WASTOIDS With….Dale Hollow

Today on WASTOIDS With, we’re talking with country singer and raconteur Dale Hollow. “Yours truly” might possess signature yellow lens glasses and a Manu Ginobili-like frame—with a wit and tongue ‘n cheek bravado to match—but behind all that is a distinct voice, delivered with the ease of a natural songsmith. For this WASTOIDS chat, Hollow sits down with Duwaun Johnson of The Country Brothers to talk about how he hooked up with masked singer Orville Peck, his love of basketball, his cover of the 2010 dance sensation “Dancing on My Own” by Robyn, and his favorite Coen Brothers movies.

The Special Podness: Atom, Elvis and Jay Leno

The Special Podness returns with another episode devoted to The Special Goodness, with Pat Wilson of Weezer, Atom Willard (Rocket From the Crypt, Against Me!) and Weezer historian Karl Koch. This episode focuses on the MTV Music Awards, Atom Willard meeting the Weezer/Special Goodness crew, and that time Jay Leno ended up knocking on Pat’s door—and by the way, Elvis is involved.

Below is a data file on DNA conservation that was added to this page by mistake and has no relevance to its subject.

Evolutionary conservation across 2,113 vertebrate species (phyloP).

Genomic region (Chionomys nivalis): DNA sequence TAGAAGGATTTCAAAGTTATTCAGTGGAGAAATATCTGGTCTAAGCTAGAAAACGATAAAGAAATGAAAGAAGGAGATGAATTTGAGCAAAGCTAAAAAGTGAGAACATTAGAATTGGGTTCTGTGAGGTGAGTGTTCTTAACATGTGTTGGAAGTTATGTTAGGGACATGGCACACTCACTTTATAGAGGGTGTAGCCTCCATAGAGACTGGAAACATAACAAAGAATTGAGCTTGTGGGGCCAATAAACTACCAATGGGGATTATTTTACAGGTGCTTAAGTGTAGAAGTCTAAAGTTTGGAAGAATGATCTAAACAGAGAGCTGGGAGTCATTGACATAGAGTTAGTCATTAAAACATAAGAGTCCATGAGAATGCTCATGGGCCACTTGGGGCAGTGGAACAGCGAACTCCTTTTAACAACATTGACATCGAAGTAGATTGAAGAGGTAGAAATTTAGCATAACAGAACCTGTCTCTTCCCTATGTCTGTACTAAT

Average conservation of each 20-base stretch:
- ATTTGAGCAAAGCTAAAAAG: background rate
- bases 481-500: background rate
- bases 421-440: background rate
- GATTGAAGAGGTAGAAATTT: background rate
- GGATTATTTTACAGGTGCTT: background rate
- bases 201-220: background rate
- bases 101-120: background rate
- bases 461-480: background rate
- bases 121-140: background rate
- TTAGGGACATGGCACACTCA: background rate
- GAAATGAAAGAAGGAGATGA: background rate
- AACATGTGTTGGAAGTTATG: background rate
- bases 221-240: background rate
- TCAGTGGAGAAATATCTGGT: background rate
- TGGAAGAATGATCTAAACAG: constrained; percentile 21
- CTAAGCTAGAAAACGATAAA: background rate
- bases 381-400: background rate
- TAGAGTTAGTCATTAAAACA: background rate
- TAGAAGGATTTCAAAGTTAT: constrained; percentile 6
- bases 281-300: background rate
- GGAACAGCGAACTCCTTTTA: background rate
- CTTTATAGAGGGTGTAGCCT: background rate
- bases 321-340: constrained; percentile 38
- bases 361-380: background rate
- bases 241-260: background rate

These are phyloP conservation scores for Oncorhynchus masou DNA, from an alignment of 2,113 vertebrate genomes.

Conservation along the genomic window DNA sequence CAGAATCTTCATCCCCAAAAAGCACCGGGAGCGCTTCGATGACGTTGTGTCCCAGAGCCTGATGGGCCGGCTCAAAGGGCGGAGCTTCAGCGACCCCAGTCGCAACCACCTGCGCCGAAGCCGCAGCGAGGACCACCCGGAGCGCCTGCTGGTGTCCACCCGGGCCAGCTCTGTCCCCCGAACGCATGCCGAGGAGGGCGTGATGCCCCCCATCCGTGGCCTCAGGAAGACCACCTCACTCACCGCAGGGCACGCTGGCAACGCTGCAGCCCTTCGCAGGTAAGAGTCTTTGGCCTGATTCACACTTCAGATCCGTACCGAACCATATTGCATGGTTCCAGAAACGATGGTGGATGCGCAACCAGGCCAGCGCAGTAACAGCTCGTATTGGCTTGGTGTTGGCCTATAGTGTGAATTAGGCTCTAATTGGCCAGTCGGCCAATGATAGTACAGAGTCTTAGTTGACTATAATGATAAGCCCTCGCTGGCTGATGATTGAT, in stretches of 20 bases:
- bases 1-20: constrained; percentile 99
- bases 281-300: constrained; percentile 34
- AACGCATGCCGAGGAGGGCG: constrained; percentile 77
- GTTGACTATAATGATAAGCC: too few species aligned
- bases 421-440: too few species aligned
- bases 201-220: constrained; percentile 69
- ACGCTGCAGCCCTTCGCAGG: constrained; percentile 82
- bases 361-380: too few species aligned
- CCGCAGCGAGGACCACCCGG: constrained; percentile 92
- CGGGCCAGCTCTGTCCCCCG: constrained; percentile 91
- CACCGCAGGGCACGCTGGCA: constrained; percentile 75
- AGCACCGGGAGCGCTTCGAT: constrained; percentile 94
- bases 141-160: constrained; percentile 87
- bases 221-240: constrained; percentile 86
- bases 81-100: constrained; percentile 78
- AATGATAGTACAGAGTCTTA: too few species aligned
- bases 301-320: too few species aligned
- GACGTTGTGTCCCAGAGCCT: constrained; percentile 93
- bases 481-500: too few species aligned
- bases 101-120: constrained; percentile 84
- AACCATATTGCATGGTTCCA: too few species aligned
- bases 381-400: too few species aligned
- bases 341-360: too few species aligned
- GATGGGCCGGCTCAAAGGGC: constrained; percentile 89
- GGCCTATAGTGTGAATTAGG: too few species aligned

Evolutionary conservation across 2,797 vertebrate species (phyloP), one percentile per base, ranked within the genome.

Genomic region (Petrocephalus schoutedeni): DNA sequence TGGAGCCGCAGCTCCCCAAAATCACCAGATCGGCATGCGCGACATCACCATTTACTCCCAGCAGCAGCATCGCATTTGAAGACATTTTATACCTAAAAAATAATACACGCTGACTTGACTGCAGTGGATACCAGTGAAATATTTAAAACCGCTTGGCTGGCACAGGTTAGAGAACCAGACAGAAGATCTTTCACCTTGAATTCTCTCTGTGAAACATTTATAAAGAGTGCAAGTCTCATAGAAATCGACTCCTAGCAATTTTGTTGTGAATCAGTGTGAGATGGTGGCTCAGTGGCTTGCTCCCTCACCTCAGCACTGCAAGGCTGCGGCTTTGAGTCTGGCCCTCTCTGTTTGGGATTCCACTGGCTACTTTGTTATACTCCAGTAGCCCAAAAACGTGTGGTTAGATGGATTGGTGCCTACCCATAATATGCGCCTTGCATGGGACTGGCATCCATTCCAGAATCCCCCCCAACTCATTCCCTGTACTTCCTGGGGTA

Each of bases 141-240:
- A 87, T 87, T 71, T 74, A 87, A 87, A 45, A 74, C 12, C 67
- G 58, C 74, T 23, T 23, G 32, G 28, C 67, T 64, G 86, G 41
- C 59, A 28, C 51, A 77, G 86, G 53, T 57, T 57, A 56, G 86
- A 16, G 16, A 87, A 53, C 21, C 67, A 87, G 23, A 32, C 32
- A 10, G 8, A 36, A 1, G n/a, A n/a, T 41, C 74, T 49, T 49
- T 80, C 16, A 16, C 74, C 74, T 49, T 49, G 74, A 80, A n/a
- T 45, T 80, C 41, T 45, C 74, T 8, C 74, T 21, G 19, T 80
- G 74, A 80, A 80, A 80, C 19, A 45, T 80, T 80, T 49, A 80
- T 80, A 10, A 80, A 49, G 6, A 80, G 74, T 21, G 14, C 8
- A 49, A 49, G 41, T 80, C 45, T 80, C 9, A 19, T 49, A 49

WASTOIDS With…Marc Masters (The Spindle)

This is WASTOIDS With and we’re hanging with a voice that should be familiar to listeners, Marc Masters, co-host of The Spindle podcast. Every two weeks, he and his partner John Howard discuss a single 7” record here on WASTOIDS. So far, they’ve covered 45s by Flipper, Pavement, Superchunk, and Hüsker Dü. Marc’s also a musician—he and John played in a group called The Plums—as well as one of our favorite music writers, whose work can be read Pitchfork, Bandcamp, NPR, The Washington Post, and The Wire. His 2007 book No Waveis sadly out of print, but commands high dollar prices on the secondary market, and he’s hard at work on a book about the history of cassettes, which we discuss here today on WASTOIDS With…Marc Masters. 

The Spindle: Pavement-Slay Tracks: 1933–1969

The 7-inch record isn’t just a format–it’s an art form. On each episode of The Spindle podcast, music writer Marc Masters and music historian (and music maker) John Howard dive into a great 7-inch, dissecting its background, impact, and the reasons why it stands out as a small plastic piece of music history.  The Spindle keeps it short and to the point–just like the best 7-inches do. This episode, the duo celebrates the return of Pavement—who are reunited and playing shows currently—and drops the needle on Slay Tracks: 1933–1969, Pavement’s debut EP.